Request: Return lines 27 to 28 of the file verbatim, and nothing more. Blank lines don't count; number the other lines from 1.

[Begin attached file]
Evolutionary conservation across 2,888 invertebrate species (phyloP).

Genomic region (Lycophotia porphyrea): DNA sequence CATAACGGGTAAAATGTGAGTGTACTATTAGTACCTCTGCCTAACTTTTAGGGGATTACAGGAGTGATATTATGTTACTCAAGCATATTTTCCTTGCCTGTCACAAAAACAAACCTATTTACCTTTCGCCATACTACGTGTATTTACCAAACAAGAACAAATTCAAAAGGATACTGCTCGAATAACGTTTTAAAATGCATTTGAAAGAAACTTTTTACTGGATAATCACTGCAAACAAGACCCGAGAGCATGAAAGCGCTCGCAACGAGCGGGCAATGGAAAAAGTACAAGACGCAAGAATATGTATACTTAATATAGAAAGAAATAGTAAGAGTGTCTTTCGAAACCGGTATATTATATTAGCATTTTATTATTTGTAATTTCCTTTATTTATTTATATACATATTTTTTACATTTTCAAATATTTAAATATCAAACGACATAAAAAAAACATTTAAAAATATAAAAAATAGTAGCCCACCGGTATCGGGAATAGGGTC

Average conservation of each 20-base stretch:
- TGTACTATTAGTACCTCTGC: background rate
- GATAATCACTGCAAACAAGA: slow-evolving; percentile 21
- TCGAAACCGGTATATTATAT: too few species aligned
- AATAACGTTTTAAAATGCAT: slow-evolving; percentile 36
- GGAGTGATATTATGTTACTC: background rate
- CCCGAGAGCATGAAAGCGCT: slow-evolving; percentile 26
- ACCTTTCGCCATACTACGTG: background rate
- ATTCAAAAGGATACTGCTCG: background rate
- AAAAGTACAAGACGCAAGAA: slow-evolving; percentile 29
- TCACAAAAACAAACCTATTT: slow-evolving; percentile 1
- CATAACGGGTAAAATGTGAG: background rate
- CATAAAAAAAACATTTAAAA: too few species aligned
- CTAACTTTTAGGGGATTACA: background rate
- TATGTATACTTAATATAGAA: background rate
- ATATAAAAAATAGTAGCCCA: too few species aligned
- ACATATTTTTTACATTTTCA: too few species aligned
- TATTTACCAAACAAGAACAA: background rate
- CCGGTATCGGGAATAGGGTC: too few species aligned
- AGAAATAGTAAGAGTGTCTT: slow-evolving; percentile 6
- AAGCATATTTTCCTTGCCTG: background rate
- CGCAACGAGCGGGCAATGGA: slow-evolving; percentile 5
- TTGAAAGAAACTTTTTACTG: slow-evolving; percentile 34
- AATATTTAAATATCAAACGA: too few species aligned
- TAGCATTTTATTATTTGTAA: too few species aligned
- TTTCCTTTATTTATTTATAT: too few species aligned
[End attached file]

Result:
- TAGCATTTTATTATTTGTAA: too few species aligned
- TTTCCTTTATTTATTTATAT: too few species aligned